The increased bit depth afforded by the SDI capture is nice. I did some color tests with your DPX files and was delighted with the latitude. It's similar to shooting in RAW mode with a dSLR. Good stuff. A bit noisy, though.

Did you capture directly to DPX using the Blackmagic / Aja card? Did you ever figure out exactly what it was doing, i.e. copying the SDI stream directly to disk and only adding a DPX header?

This thing about 720p being medium definition is just a myth.

Raw picture data rate of 1080i/60 @ 10 bit 4:2:2: 148 MB/sec
Raw picture data rate of 720p/60 @ 10 bit 4:2:2: 132 MB/sec

The two share almost the same data rate. This would imply that they carry almost the same amount of information. The main difference between the two is the way they present the data.
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#6 Thomas James

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Posted 05 February 2007 - 10:02 AM

Of course a sharper image can become less sharp when motion is introduced. We can have 720p at 60 frames per second or 1080p at 30 frames per second or even 1500p at 15 frames per second. Using static test charts 1500p15 would blow away 1080p30 but as soon as motion is introduced the 1500p picture quality would go to hell. It would either be a stroboscopic mess if the shutter speed is high or it would be blurry if the shutter speed is set low. 720p60 has the best temporal resolution yet many people insist that only 1080i or 1080p is Full HD. Yet for the fast action sports 720p is the highest resolution possible. Some consider the 1080p60 format the holy grail of high definition. Nevertheless 720p shot at 120 frames per second would result in some awesome slow motion playback for sporting events.
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#7 Phil Rhodes

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Posted 05 February 2007 - 12:00 PM

Hi,

Mr James - I think you're mixing things up rather. It's pretty obvious that a 1080-line image has more spatial resolution than a 720-line one, which is all we're talking about here. What's at issue is whether the deinterlaced Canon image sacrifices enough resolution that 720 is a better bet. I shot the 720 at 24fps anyway.

I've made up an image that should be a direct comparison, by scaling-up the 720p frame in Photoshop:

siemens_compare.cin

There's really very little in it. I think the 1080 is fractionally sharper, but that could still be down to lens issues. Certainly not enough in it to make me eschew the otherwise much nicer JVC.

In normal 50i mode, the Canon 1080 frame quite clearly and obviously outresolves the 720. Actually the canon produces what I'd call pretty damn convincing 1080, even up against very high end stuff - it's a crying shame it won't do true 25p.

All these frames were captured using a Blackmagic Multibridge Extreme with Premiere Pro 2.0 as the capture application recording Blackmagic codec 10-bit AVIs. These AVIs were then mounted with the Framelink application, which causes each file to appear as a new virtual storage device filled with DPX files. I then copied these DPX files to the web server. The split screen was made in Photoshop, with the only imaging operation being the upscale from 720 to 1080.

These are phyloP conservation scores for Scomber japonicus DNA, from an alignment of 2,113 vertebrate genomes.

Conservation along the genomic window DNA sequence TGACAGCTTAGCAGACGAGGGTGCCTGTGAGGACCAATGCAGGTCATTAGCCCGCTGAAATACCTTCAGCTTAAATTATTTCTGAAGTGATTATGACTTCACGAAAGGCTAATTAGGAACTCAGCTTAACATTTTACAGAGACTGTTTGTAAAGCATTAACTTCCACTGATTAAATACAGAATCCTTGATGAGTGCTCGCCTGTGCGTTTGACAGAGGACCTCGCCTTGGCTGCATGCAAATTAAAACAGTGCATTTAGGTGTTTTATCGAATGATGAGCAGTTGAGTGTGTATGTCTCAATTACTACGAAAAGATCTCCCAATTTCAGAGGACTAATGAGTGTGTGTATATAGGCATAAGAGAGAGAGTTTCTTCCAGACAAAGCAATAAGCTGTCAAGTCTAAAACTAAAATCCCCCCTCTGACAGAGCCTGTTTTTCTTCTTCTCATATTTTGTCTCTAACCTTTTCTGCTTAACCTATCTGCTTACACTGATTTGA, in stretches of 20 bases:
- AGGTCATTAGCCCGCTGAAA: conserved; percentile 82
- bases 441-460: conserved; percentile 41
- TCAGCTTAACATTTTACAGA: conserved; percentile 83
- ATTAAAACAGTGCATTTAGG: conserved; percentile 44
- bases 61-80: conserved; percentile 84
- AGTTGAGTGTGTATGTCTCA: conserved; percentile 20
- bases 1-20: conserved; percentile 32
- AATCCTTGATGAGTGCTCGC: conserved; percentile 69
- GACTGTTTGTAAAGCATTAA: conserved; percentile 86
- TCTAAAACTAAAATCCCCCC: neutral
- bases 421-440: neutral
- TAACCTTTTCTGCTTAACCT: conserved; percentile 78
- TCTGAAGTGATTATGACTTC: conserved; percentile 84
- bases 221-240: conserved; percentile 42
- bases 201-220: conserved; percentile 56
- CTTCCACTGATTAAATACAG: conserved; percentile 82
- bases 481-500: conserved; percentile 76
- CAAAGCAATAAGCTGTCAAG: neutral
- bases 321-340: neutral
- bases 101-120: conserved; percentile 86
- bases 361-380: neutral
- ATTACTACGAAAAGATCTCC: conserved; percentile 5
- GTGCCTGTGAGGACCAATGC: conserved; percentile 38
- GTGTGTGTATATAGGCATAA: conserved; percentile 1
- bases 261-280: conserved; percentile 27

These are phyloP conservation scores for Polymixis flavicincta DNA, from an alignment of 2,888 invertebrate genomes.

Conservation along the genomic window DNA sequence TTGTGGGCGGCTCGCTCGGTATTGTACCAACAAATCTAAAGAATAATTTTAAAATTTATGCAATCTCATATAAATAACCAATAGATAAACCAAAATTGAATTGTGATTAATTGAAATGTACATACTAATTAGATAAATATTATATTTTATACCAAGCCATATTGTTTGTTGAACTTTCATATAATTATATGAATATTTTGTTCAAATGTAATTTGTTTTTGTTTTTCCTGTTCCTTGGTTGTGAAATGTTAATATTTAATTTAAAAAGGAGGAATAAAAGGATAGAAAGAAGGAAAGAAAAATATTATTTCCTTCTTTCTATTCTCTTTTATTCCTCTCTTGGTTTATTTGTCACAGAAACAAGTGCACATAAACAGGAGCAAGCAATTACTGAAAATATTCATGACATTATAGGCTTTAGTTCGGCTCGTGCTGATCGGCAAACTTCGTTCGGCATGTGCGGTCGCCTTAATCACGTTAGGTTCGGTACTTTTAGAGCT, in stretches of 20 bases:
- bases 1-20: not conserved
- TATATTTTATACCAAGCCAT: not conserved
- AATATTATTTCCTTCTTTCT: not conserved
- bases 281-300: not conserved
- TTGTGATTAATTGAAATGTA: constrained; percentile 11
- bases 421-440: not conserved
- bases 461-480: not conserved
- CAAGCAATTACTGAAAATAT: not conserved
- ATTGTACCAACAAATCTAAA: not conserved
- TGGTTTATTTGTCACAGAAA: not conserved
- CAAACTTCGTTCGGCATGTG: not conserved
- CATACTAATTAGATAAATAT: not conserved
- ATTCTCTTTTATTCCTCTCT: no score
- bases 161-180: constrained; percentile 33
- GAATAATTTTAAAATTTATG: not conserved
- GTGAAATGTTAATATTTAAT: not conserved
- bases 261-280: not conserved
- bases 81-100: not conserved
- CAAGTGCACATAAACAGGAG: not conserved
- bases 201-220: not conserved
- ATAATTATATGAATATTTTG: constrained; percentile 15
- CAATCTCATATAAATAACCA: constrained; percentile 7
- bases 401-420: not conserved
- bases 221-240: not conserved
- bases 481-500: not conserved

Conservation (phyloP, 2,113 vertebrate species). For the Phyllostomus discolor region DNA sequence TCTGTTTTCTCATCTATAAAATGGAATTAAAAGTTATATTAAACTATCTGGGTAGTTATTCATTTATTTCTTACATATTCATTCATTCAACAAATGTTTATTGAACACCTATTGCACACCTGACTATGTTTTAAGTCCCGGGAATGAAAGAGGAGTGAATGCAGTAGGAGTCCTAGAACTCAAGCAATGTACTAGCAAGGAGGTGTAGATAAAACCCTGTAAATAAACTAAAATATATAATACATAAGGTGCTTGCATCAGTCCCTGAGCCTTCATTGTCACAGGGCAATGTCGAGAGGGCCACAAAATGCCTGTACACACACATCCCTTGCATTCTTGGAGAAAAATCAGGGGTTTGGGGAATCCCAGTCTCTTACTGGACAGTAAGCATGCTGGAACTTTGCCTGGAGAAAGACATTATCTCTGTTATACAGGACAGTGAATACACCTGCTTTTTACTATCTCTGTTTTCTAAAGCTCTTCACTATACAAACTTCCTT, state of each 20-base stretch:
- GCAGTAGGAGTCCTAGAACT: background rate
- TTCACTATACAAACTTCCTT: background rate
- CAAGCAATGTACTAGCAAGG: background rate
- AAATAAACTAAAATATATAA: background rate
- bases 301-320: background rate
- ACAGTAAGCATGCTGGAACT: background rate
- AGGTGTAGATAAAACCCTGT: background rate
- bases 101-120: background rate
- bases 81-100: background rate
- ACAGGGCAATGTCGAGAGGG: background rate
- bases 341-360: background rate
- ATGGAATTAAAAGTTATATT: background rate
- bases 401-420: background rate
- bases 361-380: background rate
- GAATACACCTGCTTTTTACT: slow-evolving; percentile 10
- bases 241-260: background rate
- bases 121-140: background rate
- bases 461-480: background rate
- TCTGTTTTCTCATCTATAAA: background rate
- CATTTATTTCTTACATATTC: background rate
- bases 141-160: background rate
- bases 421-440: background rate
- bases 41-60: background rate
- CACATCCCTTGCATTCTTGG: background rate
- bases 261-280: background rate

By the way, I'd consider the fairest way to view these would be to take them into Photoshop and apply a curves filter with a single point at coordinates 80,150. That's a fairly intense brighten without clobbering the highlights.

Phil
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#8 Phil Rhodes

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Posted 05 February 2007 - 12:48 PM

Hi again,

Here we have some comparative compression demos between the HDV and SDI. This is all 60p shot on the JVC GY-HD251, using a photo flash to synchronise the internal HDV tape recording and external hard disk recorder. The MPEG-2 encoder is, therefore, that of the JVC camera. I believe that it compresses to a 12-frame GOP at this frame rate.

I then captured the tape playback from the camera via its HD-SDI output and produced the split screen in Premiere, which is why they're TIFFs - Premiere won't export DPX (d'oh).

First a fairly straightforward example of a fast-moving subject - the rotating reels on a 1/4" tape deck. I'm being very, very unfair to the HDV here - it's 60 frames a second, and the I-frame of this GOP was (I'm pretty sure) the one that saw the photo flash, thus completely screwing up the codec's chances of making a decent run of the next eleven frames. Nevertheless, it's no worse than I've seen on other frames. I think what's happened here is that the yellow label on the reel has just come into view, representing a whole load of previously unseen macroblocks. The rotary motion of the reels is unfriendly to linear motion compensation, too.

reels_1.tif

I think this next example is a simple case of "insufficient bandwidth for desired image acutance," or to put it another way, 19Mbps isn't enough for 720p60, even when there's effectively no high frequency detail in the image.

mcu_two.tif

Of course if you have the unmitigated temerity to grade it in any way that increases contrast:

mcu_two_graded.tif

And not to drop any dead donkeys, since this isn't really a compression issue, but dropout is one thing that tape does and disks don't (at least, you'd better damn well hope they don't...). I was using totally generic miniDV tape which I've used thousands of hours of before without incident and the density is no higher for HDV, so I can only assume it's completely random chance.

reels_dropout.tif

Phil